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February 2020

Confluence: drawings and photographs

Berkeley artist Todd Gilens spent three field seasons with NRS ecologists surveying streams in the Sierra Nevada. His conversations with researchers, and the time he spent participating in science at reserves, informed his art. Learn about his process, then experience his drawings and photographs at Confluence, a show at the Monterey Museum of Art April 10 to May 3, 2020. Read more >>

A celebration of all things NRS

The NRS is holding its very first Symposium this fall to spread the word about the science, education, and public service fostered by our network of protected lands. Held Nov. 12-13 in Berkeley, the Symposium will include talks and poster sessions by scientists and educators. Attendees can also sign up to take a field trip to one of four NRS reserves. Be sure to enter your email to get updates. Read more >>

Jepson Herbarium Workshops

Learn about California's flora from UC experts and explore NRS reserves to boot at UC Berkeley's Jepson Herbarium Workshops. Learn more and register >>

50 Plant Families in the Field: Monterey Bay
April 23–26
Hastings Natural History Reservation

California’s Native Bees: Biology, Ecology, and Identification
May 29–31
Hastings Natural History Reservation

June 5–7
Hastings Natural History Reservation

Flora of the San Jacinto Mountains
July 16–19
James San Jacinto Mountains Reserve

Some Like It Hot: Late Summer Flora of the Eastern Mojave Highlands
September 24–27, 2020
Sweeney Granite Mountains Reserve
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Boyd Deep Canyon Lecture Series

Every year, the NRS's Boyd Deep Canyon Desert Research Center sponsors a series of lectures showcasing research at the reserve, desert conservation efforts, and environmental issues.

All lectures are facilitated by reserve director Chris Tracy and held on Thursdays, 6-7:30 p.m., at the auditorium of UCR Palm Desert, 75080 Frank Sinatra Dr, Palm Desert. Learn more and RSVP at links.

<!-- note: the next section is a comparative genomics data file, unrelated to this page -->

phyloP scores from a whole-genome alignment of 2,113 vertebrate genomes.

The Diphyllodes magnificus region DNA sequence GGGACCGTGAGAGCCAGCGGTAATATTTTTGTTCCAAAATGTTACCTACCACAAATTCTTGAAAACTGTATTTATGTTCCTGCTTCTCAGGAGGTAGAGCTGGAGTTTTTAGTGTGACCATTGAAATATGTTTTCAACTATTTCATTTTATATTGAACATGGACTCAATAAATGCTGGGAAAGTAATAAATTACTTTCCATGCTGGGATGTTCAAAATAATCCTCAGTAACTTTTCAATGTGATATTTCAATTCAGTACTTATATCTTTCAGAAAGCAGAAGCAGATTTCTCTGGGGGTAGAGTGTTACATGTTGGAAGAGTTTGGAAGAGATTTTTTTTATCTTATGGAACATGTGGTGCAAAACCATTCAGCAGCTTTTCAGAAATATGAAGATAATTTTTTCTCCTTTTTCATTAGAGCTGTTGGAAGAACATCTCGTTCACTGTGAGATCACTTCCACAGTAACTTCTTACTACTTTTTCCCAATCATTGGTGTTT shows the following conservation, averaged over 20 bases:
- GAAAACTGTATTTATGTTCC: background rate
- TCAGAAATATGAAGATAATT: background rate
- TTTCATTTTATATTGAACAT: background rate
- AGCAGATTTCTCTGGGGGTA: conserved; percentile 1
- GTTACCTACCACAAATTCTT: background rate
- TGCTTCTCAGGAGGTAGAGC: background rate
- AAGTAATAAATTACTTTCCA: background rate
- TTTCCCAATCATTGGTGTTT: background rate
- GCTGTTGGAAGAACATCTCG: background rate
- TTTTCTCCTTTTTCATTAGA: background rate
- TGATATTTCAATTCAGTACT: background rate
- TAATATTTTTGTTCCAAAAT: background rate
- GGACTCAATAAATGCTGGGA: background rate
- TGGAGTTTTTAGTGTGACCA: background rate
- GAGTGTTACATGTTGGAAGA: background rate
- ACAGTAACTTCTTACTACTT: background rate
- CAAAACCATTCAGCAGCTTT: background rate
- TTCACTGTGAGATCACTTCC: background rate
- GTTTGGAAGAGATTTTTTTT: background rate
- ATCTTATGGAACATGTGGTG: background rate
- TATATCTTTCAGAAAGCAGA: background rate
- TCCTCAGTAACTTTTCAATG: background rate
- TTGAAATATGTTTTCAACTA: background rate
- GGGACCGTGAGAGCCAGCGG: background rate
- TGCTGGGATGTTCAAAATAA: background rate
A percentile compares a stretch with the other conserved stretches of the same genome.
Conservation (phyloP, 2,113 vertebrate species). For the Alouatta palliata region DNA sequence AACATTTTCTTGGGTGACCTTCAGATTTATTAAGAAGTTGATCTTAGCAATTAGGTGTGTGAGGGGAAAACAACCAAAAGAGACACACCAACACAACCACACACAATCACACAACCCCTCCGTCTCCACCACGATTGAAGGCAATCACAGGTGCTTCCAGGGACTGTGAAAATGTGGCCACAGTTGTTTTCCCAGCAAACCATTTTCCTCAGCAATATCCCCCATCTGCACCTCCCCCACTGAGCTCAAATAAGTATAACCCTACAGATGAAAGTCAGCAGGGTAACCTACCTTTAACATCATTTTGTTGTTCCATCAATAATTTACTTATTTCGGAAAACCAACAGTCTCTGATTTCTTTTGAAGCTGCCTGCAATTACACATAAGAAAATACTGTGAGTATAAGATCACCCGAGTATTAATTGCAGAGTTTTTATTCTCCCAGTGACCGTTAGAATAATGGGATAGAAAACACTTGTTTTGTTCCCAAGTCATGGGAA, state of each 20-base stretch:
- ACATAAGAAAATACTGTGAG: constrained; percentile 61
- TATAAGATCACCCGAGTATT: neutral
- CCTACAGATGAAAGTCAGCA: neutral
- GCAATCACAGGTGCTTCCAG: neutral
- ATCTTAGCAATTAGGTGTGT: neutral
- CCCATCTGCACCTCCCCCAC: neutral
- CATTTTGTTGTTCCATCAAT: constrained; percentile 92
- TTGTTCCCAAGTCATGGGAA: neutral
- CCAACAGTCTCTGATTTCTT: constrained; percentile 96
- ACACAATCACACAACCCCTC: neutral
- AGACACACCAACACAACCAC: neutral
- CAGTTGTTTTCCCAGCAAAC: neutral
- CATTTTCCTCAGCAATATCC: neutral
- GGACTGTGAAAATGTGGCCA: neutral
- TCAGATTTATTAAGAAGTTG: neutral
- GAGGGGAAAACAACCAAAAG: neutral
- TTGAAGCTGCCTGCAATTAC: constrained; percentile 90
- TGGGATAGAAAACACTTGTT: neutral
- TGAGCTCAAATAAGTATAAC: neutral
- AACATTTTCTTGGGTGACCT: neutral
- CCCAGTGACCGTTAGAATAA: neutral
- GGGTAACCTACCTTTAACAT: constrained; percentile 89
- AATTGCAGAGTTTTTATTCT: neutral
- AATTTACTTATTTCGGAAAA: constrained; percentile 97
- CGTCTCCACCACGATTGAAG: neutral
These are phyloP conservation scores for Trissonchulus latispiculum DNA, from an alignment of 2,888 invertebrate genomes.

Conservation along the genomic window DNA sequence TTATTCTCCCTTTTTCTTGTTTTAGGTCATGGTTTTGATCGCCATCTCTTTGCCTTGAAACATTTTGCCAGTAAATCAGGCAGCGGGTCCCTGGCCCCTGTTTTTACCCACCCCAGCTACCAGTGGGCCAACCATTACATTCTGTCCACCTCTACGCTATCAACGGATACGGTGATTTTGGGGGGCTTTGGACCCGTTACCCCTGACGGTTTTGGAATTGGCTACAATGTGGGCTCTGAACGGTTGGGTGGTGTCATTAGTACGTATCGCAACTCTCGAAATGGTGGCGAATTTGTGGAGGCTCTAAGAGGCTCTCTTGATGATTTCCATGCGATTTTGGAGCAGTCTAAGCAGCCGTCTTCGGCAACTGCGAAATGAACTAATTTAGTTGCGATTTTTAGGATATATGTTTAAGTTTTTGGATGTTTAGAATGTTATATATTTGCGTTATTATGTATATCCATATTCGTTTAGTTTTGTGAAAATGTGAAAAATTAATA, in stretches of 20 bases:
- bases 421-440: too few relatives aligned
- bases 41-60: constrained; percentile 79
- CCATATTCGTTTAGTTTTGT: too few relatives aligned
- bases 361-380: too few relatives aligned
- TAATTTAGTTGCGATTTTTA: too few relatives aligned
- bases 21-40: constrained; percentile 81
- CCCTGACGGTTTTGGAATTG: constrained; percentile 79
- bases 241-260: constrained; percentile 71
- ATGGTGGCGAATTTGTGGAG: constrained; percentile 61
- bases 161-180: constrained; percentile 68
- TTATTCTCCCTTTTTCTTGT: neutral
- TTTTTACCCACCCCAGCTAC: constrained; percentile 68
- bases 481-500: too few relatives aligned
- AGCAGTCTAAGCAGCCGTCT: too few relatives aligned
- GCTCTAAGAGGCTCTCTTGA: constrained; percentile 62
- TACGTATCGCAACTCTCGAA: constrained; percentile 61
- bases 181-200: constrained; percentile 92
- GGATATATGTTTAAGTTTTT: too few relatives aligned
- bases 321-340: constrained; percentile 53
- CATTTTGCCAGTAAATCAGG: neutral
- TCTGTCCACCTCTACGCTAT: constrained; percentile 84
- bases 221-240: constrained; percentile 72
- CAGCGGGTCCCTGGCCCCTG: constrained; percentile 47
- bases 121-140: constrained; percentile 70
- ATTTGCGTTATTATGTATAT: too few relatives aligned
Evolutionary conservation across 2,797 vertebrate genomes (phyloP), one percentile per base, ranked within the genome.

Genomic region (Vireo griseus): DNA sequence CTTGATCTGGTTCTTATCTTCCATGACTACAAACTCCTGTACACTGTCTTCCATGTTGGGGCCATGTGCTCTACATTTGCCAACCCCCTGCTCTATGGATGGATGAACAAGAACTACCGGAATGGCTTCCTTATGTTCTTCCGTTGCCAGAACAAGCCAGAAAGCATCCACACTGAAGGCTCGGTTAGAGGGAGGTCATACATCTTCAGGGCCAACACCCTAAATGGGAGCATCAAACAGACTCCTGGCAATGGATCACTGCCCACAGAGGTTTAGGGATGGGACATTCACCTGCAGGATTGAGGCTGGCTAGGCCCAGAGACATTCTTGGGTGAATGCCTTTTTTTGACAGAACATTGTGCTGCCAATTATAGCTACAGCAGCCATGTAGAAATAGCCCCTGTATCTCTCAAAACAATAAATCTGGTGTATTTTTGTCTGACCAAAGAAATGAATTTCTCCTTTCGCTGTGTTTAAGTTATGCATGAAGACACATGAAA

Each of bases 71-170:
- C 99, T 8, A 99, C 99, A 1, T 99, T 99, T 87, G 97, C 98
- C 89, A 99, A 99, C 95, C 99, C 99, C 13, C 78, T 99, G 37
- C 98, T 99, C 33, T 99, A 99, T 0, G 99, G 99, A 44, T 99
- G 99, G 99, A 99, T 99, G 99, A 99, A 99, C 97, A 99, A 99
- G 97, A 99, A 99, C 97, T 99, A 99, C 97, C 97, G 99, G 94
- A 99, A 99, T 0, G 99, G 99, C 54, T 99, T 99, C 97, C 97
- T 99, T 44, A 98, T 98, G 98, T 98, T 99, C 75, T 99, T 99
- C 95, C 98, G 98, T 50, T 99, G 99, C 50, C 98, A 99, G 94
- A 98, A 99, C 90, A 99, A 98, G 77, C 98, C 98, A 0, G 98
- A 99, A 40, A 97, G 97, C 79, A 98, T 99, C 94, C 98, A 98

Feb. 13
Tribulations and triumphs of Mojave Desert restoration
Lesley DeFalco and Todd Esque, U.S. Geological Survey

Mar. 12
Overcoming extreme challenges: how birds deal with warming temperatures in a changing climate
Alex Gerson, University of Massachusetts, Amherst

Apr. 9
Inspiration from the sea: how studying marine organisms can improve our daily lives
Misty Paig-Tran, California State University, Fullerton

Swimming fossil

One of the oldest animals in existence lurks in the vernal pools of the NRS's Jepson Prairie Reserve. Tadpole shrimp have weathered warm periods, ice ages, mass extinctions, and many more insults for upwards of 170 million years. Yet their modern forms, including Jepson resident Triops longicaudatus, look virtually unchanged from their ancestors. These shrimp have hung on because they are seriously tough and versatile. Different populations may reproduce sexually, parthenogenically (by laying unfertilized eggs), or hermaphroditically (individuals are both male and female and fertilize one another). Eggs dropped on the bottom of ponds dry out over summer, and tend to hatch come winter rain. Yet eggs can remain viable for 20 years if better conditions don't arrive before then. Nor are these shrimp picky eaters: they'll consume mosquito larvae, algae, and just about anything else they can fit into their tiny mouths.


Disaster impacts and readiness discussed at packed auditorium in Santa Barbara
Carpinteria Salt Marsh Reserve

"Two years after fire and flood": Santa Barbara community evaluates impacts and responses
Carpinteria Salt Marsh Reserve
Daily Nexus

Watson McMillan "Mac" Laetsch, UC Berkeley botanical expert, dies
NRS Systemwide
San Francisco Chronicle
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